USOC Denies Boston Has Weakest '24 Bid USOC Decides To Bid For '24 Games S.F. Optimistic '24 Bid Will Be Different Nationwide To Run SB Ad For First Time Since '07 Meeting Could Narrow '24 Games City Options IOC Passes Sweeping Reform IOC Approves Changes To Bid Process Boston '24 Group Reportedly Eyes Stadium Site Shanks, Lazarus Talk About Sharing NASCAR Rights Notre Dame Audience Drops On NBC
THE BIG STORY: TRANSPORT, TECHNO PROBLEMS PLAGUE GAMES
Published July 23, 1996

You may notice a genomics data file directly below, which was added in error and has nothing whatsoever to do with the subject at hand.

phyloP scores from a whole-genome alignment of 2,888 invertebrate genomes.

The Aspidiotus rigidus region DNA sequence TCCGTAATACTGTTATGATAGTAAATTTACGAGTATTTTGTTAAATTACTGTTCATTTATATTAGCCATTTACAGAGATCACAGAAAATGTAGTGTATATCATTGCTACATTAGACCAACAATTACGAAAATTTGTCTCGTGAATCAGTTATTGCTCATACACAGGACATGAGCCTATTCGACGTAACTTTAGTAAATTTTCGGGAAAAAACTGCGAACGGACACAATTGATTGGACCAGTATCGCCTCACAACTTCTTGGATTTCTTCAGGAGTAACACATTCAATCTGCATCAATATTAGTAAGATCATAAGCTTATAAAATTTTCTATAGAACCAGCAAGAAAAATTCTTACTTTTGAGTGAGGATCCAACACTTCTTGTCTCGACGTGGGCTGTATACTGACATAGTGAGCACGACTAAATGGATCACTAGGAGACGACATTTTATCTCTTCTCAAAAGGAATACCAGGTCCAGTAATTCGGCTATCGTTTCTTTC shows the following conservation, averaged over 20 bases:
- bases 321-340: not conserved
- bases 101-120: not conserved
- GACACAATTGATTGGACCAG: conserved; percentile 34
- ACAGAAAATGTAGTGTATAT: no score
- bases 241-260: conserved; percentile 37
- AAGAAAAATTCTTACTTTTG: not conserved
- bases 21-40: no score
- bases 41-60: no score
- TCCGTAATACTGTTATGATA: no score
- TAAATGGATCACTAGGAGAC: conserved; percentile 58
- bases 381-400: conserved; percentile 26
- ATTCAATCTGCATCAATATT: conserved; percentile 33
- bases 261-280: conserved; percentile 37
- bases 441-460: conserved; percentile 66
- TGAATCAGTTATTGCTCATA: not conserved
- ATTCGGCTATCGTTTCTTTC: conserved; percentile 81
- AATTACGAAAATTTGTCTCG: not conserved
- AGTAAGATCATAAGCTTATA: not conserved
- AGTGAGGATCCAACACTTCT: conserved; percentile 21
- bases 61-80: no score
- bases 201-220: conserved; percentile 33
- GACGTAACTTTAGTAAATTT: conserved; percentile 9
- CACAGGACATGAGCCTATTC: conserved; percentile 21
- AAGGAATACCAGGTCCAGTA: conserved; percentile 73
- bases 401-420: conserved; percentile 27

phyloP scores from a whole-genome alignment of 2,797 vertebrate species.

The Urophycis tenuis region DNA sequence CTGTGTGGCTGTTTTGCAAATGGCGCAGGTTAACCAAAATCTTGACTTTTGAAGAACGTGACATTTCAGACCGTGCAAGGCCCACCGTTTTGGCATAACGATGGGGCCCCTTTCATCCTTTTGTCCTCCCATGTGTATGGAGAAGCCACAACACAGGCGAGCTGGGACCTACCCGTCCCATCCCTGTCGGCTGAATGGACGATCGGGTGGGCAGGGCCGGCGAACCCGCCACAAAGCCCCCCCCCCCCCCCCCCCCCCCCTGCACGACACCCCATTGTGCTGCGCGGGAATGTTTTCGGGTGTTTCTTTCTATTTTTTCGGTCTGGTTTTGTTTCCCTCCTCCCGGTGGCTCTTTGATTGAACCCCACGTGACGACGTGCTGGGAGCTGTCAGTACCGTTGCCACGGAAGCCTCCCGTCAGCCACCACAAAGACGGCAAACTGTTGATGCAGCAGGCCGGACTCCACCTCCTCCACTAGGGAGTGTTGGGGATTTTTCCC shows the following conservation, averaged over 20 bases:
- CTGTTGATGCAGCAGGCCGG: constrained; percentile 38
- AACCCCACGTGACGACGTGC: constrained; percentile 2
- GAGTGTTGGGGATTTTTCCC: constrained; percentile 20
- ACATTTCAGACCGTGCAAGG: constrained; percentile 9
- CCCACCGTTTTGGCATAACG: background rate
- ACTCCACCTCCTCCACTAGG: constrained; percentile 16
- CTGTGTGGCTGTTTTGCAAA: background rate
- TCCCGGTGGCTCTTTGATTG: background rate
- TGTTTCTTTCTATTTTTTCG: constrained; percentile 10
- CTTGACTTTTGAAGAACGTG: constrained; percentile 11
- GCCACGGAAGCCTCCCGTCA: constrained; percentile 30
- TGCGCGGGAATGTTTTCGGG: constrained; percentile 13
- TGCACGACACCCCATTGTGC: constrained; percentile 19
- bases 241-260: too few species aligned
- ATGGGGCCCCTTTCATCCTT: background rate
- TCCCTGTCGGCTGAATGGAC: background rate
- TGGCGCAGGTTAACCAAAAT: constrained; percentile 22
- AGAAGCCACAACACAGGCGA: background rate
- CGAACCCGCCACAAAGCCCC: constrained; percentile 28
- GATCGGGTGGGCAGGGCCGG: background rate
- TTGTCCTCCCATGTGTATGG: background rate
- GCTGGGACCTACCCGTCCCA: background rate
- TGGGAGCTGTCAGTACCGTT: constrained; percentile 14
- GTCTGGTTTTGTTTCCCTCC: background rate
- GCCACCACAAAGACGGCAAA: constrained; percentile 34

Media coverage of the transportation and technological problems that have confounded Games organizers and angered IOC officials continued to gain intensity, with even broadcast partner NBC getting into the act. Last night's "NBC Nightly News" reported the IOC's concerns over transportation problems and the "unreliable" athlete shuttle bus service. NBC's Tom Brokaw noted athletes are "disgusted" with the shuttles and that authorities were "herding" spectators into "human traffic jams" around the venues. Also, many street vendors and restaurants near the sites are missing out on potential customers and dropping prices. Some vendors are so upset by the lack of business, in fact, that a meeting was forced Monday with the Atlanta City Council to discuss the problem. Brokaw, however, led into a more positive story with this spin: "But even with all these inconveniences, everyday there are so many moments which make it all so worthwhile" (NBC, 7/22). THE RESPONSE: ACOG officials "are throwing more buses, guides to out-of-town drivers, and new routes at their taxed transportation system in an effort to solve their woes on the roads." In other news, major broadcasters (the EBU and Japan's NHK) are threatening suit over the "dismal performance" of ACOG's IBM-produced computer results system. IOC member Alex Gilady: "I'm trying to calm the broadcasters down." ACOG spokesperson Bob Brennan "insisted the bugs are being worked out in the complicated computer system, but he could not be specific". While Brennan refused to blame IBM, ACOG COO A.D. Frazier said they were told by IBM that the problems were "fixable." Frazier: "I don't know why it wasn't fixable before now" (Melissa Turner, ATLANTA CONSTITUTION, 7/23). The L.A. TIMES' Randy Harvey reports that IOC President Juan Antonio Samaranch has appointed U.S. IOC member Anita DeFrantz to oversee ACOG's trouble-shooting efforts (L.A. TIMES, 7/22). PRINT MEDIA LETS LOOSE: The N.Y. DAILY NEWS: "The world's greatest sports extravaganza has been plagued by snags, delays and other logistical problems" (Luke Cyphers, N.Y. DAILY NEWS, 7/23). USA TODAY notes organizers "scrambled Monday to quiet the chaos" (Kevin Johnson, USA TODAY, 7/23). The L.A. TIMES' Mike Downey: "It isn't funny anymore. Atlanta's Olympic organization, an oxymoron if I've ever heard one, is being called 'the worst ever' by members of the international committee" (L.A. TIMES, 7/23). The lead from the top story in the WASHINGTON POST: "A brewing rebellion by Olympic athletes against transport troubles and other glitches is dramatizing a logistical nightmare that threatens to overwhelm the global camaraderie and goodwill [of the Games' opening]" (William Drozdiak, WASHINGTON POST, 7/23). The WASHINGTON TIMES' Tom Knott: "Gone With the Witless" (WASHINGTON TIMES, 7/23). Columnist Rich Hoffman: "This is just too big" (PHILA. DAILY NEWS, 7/23). The N.Y. TIMES: "An overloaded transit system and neophyte bus drivers are making transportation the great unknown" (Peter Applebome, N.Y. TIMES, 7/23). The CHICAGO SUN-TIMES' Phil Rosenthal: "Folk aren't asking 'How y'all doing?' down here so much anymore. They know, and they're tired of hearing it" (CHICAGO SUN-TIMES, 7/23).